China-US relations are once again being tested, this time because of action on the big screen.
The Motion Pictures Association of America (MPAA) has hired an accounting firm to audit China’s box office, Bloomberg reports. While the audit will only apply to certain films, American studios are hoping that it will prove that they are not receiving their fair share of the profit from Chinese theaters.
It is little wonder that US studio executives are concerned with how their movies are doing in China, considering that the Chinese box office is expected to surpass that of the United States by 2022. For many studios, Chinese audiences can make or break a movie. For example, within its first week of release Paramount Pictures’ Transformers 5 has made nearly twice as much in China than it has in America.
Rather than the exception, this is starting to become more of the rule for many Hollywood blockbusters. Big budget films such as The Great Wall and Warcraft flopped when they hit American screens, but were saved thanks to their incredible success in Chinese cinemas.
According to the Hollywood Reporter, US studios are hoping the audit will confirm their suspicions that Chinese vendors have in fact under-reported ticket sales, falsely attributed profits from particularly successful films to others, and intentionally misrepresented ticket sales as a marketing ploy. Hollywood’s executives are particularly attached to the East Asian market considering the fact that in the past five years, the average ticket sale growth has raced up at a stunning 37%. While that slowed to just 3.7% in 2016, it is still more impressive than North America’s 2% growth rate. If the MPAA’s hunch is correct, it means that American studios have been cheated out of money, and a lot of it. Here’s why:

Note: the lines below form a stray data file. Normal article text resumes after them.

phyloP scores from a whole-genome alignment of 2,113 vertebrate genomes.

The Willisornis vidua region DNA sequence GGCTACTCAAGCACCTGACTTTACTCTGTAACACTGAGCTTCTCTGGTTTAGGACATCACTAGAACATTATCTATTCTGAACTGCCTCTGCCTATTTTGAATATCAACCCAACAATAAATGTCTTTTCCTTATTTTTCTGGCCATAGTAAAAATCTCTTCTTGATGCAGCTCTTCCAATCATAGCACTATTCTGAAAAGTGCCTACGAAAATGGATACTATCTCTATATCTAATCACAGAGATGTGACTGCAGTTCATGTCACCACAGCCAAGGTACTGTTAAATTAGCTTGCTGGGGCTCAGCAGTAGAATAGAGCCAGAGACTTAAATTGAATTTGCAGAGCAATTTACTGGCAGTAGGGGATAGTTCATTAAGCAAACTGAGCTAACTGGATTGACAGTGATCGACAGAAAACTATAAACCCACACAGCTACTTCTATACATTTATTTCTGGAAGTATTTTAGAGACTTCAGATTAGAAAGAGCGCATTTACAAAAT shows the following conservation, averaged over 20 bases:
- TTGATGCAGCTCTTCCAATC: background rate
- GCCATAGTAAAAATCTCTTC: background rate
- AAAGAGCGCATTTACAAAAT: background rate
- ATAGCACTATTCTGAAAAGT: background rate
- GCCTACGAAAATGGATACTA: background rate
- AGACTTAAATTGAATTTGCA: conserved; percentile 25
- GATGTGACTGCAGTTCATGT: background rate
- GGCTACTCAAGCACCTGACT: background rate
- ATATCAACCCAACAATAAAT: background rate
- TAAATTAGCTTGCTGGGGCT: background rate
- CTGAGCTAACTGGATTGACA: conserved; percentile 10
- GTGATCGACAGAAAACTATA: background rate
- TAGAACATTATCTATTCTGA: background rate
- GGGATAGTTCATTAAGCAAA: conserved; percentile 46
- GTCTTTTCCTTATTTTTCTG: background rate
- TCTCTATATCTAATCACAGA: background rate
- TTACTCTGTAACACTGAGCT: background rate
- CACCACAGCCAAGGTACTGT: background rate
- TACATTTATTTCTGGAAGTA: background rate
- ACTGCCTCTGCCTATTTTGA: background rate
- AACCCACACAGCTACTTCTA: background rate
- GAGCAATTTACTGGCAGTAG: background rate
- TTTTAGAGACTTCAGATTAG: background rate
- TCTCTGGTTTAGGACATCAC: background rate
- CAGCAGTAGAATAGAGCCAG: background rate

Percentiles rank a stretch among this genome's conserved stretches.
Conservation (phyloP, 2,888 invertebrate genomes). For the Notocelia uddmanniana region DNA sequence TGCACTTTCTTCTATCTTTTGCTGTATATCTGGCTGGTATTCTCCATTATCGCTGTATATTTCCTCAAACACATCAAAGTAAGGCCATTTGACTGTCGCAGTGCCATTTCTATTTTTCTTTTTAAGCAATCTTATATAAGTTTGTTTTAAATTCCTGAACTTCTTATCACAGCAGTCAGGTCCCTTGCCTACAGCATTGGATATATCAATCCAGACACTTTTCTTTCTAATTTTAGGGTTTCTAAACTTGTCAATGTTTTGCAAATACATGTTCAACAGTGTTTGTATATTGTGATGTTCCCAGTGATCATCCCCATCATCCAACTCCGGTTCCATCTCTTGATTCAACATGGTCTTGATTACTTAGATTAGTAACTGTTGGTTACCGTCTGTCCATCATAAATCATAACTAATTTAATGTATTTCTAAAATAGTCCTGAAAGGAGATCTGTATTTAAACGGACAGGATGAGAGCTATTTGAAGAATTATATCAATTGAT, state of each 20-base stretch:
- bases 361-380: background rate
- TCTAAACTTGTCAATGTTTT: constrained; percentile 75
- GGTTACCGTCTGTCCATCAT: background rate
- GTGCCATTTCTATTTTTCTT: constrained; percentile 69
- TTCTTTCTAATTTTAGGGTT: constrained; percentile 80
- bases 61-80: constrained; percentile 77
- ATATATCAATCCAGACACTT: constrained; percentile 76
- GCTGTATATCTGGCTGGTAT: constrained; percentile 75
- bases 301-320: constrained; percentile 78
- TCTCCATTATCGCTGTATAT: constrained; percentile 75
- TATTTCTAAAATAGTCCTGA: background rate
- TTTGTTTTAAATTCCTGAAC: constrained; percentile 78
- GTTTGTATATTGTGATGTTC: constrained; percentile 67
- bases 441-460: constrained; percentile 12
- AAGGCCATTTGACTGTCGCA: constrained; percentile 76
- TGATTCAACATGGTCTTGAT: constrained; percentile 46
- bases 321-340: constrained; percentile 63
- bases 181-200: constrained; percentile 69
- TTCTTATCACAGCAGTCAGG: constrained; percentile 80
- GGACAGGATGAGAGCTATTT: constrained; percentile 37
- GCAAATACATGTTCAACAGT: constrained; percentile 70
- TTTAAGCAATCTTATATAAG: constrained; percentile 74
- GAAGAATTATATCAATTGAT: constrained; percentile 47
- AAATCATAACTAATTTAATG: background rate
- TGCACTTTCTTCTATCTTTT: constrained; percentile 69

A 2012 World Trade Organization contract and additional 2015 negotiations outlined the basic terms of relations between the Chinese and American film industries. According to the agreement, more foreign movies would be allowed to be shown in China on a flat base fee. The result: in 2016, 51 foreign films were shown in Chinese theaters, as compared to the measly 28 which premiered in 2015. Additionally, major studios currently hold revenue sharing deals with specific Chinese companies. This means that studio executives receive 25% of the profit from box-office sales in China. Consequently, when dealing with blockbusters which are raking in millions, accurately reporting sale data is crucial.
A third-party audit may seem like an aggressive tactic by the MPAA, but in the past, their suspicions have been correct. In 2013, industry experts reported that they believed that at least 10% of Chinese box-office sales were fraudulent. When, in 2015, Chinese officials conducted their own investigation into the issue in Beijing, they found over 300 vendors to be guilty of illegal practices. Infamously, it was also discovered that the domestic animated hit Monster Hunt had given out over 40 million free tickets to help it become China’s highest grossing movie of all time.
Ideally, the audit will conclusively reveal the extent of these fraudulent methods across China. It is not likely that major studios will withdraw their films from this burgeoning market, but severe penalties can be expected. In the meantime, digital ticket sales are helping to curb illegal and fraudulent sales. Digital sales, which now make up 80% of the market, through platforms such as Weying and Alibaba’s Tao Piao Piao, publish their ticket sales frequently and accurately, which makes records much more difficult to falsify.
We can only hope that this latest Hollywood drama doesn’t affect what we get to watch on the big screen.
By Emma Abrams
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